A Bundle of Books Posts

Title: A Court of Thorns and Roses (A Court of Thorns and Roses #1)

Author: Sarah J. Maas

Publisher: Bloomsbury

Publication Date: 5 May 2015

Genre: Young Adult Fantasy

Where To Purchase: Takealot, Exclusive Books, Book Depository

Rating: 

Sarah J. Maas is one of my favourite authors to read in the Young Adult Fantasy genre mainly owing to her Throne of Glass series. Whilst I’m not completely caught up on the series, I do thoroughly enjoy it and find her writing style easy to read and her stories multi-layered and spellbinding. A Court of Thorns and Roses is different to Maas’s first series in that it is marketed towards an older audience what with its mature content. Being a Beauty and the Beast retelling, I was interested in reading the novel but was not looking forward to the New Adult take on the romance since I am not one for steamy/sexual content. It’s safe to say that the latter definitely impacted my 3-star rating of the novel, but I did not expect the problems with the pacing and romance itself. Whilst I enjoyed A Court of Thorns and Roses enough to want to pick up the next book in the series, it is not a groundbreaking retelling by any means and I was left slightly disappointed. What ultimately saved this novel from a lower rating was its gripping ending, despite the issues I had with the pacing and romance.

At the beginning of this year, I set a challenge for myself – to read all of Cassandra Clare’s Shadowhunter novels. There are over ten books within this world, separated into a collection of three series and a few short story bind-ups. I have always been fascinated by the Shadowhunter novels but also quite intimidated since there are so many of them! Seeing how much other people love these books made me even more interested. But what ultimately sold me to the idea of reading them was how the books interlink. I love following an author’s work when they weave their various books together, whether via Easter Eggs, characters, or plot lines. An example of this would be Brandon Sanderson who has many Easter Eggs scattered throughout his Cosmere universe. Despite being a bit hesitant about vampires, werewolves, and the like coming together in this world, I wanted to give the Shadowhunter novels a try.

In this challenge, I will be reading Cassandra Clare’s three Shadowhunter series – The Mortal Instruments, The Infernal Devices, and The Dark Artifices – as well as one short story collection, Tales of the Shadowhunter Academy. The only two books I decided to leave out of the challenge are The Bane Chronicles and The Shadowhunter’s Codex, both of which I have been told are not entirely necessary to read. Clare recommends reading the Shadowhunter novels in a peculiar order, starting with the first three books of The Mortal Instruments. Today, I will be discussing my experience reading these books, marking the start of my journey into the Shadowhunter universe!

Title: Fangirl

Author: Rainbow Rowell

Publisher: Pan Macmillan

Publication Date: 10 September 2013

Genre: Young Adult Contemporary

Where To Purchase: Takealot, Exclusive Books, Book Depository

Rating:Star2 Star2 Star2 Star2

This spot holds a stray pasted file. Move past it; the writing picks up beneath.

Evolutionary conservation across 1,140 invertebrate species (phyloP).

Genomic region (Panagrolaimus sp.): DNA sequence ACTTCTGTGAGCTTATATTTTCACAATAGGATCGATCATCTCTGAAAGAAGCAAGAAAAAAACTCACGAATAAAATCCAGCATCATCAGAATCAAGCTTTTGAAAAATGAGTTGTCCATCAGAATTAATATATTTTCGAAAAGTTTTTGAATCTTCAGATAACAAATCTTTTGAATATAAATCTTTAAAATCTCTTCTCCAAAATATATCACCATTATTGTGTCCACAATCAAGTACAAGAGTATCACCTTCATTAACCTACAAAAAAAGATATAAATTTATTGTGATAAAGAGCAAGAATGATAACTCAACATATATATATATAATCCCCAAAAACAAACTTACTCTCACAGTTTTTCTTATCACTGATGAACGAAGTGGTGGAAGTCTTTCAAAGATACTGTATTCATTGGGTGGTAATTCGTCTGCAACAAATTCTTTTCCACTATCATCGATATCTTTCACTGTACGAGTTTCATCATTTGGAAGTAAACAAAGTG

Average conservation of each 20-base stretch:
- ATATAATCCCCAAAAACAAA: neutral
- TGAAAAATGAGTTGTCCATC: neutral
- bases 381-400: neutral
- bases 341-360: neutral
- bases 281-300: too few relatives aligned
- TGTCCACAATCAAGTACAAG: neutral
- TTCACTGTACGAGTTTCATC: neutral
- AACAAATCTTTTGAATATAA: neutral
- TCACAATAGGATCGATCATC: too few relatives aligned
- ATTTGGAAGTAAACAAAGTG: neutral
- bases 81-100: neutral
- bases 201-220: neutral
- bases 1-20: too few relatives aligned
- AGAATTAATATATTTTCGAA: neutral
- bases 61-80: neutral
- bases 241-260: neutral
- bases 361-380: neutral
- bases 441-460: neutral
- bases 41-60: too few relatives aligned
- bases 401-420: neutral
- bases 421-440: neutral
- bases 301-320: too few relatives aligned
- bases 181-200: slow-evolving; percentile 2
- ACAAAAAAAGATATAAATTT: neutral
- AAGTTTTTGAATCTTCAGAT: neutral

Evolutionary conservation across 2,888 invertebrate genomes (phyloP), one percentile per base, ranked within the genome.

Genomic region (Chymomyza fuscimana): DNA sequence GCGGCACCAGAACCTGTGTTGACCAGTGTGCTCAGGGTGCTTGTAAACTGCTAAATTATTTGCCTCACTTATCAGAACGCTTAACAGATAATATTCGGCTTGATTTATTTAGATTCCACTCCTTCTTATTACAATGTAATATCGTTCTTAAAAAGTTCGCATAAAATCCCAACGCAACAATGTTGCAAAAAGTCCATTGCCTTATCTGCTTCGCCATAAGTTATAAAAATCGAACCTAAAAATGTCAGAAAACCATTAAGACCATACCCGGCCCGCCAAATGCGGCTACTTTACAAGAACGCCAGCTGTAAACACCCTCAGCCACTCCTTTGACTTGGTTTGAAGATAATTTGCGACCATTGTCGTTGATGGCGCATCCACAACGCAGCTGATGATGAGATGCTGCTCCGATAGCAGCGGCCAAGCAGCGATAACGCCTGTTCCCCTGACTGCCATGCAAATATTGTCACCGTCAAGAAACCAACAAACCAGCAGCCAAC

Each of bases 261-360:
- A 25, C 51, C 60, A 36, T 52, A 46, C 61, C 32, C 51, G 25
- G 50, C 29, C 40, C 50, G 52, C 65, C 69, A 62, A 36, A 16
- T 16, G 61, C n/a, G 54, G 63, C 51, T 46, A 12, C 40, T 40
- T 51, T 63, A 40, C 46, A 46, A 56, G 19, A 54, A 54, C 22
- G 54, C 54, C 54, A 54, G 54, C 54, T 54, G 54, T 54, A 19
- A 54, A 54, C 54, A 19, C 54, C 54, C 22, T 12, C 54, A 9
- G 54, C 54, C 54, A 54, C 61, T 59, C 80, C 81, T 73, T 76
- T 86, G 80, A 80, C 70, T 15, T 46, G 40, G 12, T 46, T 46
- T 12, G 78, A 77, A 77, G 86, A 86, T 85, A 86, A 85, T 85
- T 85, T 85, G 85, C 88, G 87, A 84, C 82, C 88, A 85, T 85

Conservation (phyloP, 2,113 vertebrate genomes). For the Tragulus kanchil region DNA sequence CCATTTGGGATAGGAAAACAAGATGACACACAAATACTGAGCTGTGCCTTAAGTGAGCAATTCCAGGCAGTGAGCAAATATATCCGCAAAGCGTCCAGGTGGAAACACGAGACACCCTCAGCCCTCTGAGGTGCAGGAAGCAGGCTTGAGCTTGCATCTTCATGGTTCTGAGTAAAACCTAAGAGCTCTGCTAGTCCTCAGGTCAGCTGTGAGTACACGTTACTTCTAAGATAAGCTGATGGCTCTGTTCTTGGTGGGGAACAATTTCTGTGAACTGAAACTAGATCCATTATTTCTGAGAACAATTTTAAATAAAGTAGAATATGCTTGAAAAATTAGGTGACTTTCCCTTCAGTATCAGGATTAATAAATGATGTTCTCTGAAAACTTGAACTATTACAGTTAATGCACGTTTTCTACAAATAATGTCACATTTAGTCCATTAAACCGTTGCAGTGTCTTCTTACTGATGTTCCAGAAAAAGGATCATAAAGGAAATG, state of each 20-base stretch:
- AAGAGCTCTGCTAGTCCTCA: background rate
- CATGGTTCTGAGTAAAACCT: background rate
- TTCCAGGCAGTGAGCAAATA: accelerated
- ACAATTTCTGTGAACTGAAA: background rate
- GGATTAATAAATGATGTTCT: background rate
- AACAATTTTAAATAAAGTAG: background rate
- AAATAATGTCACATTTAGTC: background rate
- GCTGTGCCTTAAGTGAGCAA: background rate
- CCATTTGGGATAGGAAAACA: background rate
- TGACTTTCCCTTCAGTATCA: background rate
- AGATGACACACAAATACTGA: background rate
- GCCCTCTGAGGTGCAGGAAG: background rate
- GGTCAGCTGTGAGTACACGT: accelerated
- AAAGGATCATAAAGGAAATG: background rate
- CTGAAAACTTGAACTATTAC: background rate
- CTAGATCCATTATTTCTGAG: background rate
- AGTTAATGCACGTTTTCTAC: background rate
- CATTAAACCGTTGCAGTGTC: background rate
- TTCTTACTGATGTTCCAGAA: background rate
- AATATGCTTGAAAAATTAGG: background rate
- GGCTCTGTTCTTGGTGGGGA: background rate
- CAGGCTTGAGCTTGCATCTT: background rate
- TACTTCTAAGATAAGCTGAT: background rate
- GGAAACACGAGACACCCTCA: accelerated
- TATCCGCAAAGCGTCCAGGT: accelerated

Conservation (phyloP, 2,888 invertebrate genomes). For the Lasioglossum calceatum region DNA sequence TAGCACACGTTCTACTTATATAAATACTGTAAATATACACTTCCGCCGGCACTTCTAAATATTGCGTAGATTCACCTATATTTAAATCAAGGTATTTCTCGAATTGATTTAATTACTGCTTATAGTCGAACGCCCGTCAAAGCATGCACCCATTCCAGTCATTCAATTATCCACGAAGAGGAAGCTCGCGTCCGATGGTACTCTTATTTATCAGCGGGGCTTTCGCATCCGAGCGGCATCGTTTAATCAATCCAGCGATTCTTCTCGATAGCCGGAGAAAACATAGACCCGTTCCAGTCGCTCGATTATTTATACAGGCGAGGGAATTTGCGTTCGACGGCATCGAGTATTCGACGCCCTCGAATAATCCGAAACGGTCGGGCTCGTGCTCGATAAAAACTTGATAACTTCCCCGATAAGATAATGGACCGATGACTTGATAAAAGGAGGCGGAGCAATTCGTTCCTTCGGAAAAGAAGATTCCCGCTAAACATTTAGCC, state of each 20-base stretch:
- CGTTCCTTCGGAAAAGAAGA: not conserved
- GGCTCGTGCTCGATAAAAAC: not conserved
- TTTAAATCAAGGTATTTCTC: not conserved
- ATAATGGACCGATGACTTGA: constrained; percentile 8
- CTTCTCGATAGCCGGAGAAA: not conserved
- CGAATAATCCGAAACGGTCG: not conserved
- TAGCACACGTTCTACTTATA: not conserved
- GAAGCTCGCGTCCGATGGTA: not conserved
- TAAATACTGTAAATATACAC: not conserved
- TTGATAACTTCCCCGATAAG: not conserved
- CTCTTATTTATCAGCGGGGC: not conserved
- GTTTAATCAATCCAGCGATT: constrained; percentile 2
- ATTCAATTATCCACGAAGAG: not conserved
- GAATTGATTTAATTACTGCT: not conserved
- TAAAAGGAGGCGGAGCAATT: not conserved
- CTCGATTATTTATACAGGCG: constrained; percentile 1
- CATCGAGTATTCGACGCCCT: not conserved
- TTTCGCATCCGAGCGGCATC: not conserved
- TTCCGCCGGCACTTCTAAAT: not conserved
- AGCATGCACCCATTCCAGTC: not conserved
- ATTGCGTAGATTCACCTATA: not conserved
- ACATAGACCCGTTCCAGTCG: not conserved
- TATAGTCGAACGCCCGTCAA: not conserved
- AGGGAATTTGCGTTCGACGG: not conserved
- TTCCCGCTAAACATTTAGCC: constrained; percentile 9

Fangirl is a novel I immediately knew I would relate to before even opening to the first page. I saw a lot of myself and my own life in the book’s synopsis and was confident that I would empathise with the experiences that the main character, Cath, goes through. However, I also knew that I do not tend to enjoy YA contemporary novels as much as other people, so I went into this novel slightly hesitant. By the end of it, I really enjoyed following Cath and her journey in what is ultimately a coming-of-age story. I gave Fangirl a 4-star rating based on the characters and the focus on family dynamics. However, I do not think that this is a 5-star read owing to the fanfiction elements and the underwhelming ending.

Becky Albertalli’s debut novel, Simon vs. the Homo Sapiens Agenda, tells the story of Simon Spier, a sixteen-year-old gay teenager who has yet to come out to his family and friends. It’s not that Simon is necessarily afraid to come out, he’s simply not ready to do so. Yet, the one person who does know about Simon’s sexual identity is his anonymous gay pen-pal, Blue, who attends Simon’s school and with whom he develops a close relationship with despite not knowing who he is. However, when one of their private emails falls into the wrong hands, it is used to blackmail Simon into doing their bearer’s will. Should he not do what is asked of him, Simon’s sexuality will be revealed to the world – and Blue’s privacy put on the line.

Simon vs. the Homo Sapiens Agenda became a staple read in the bookshelves of contemporary book lovers everywhere in 2015. When the film adaptation, renamed as Love, Simon, was announced the YA contemporary world went absolutely wild. I’ve owned the novel for a couple of years now and hadn’t gotten to it just yet but the excitement around the film’s release made me want to read it immediately! I wish I read this book sooner because it is such a heart-warming and funny read despite the serious topics it deals with. There are trigger warnings for bullying, outing, and harassment in this story yet these, as well as the complex themes, are dealt with gently in the novel and the film. Being a straight woman, I cannot speak for the queer representation but what I do know is that this is a light-hearted and positive take on the coming out narrative. But this is not the main focus of the novel. Rather, Simon vs. the Homo Sapiens Agenda focuses on the convention of coming out and subverts this by emphasising the importance of being who you are unapologetically.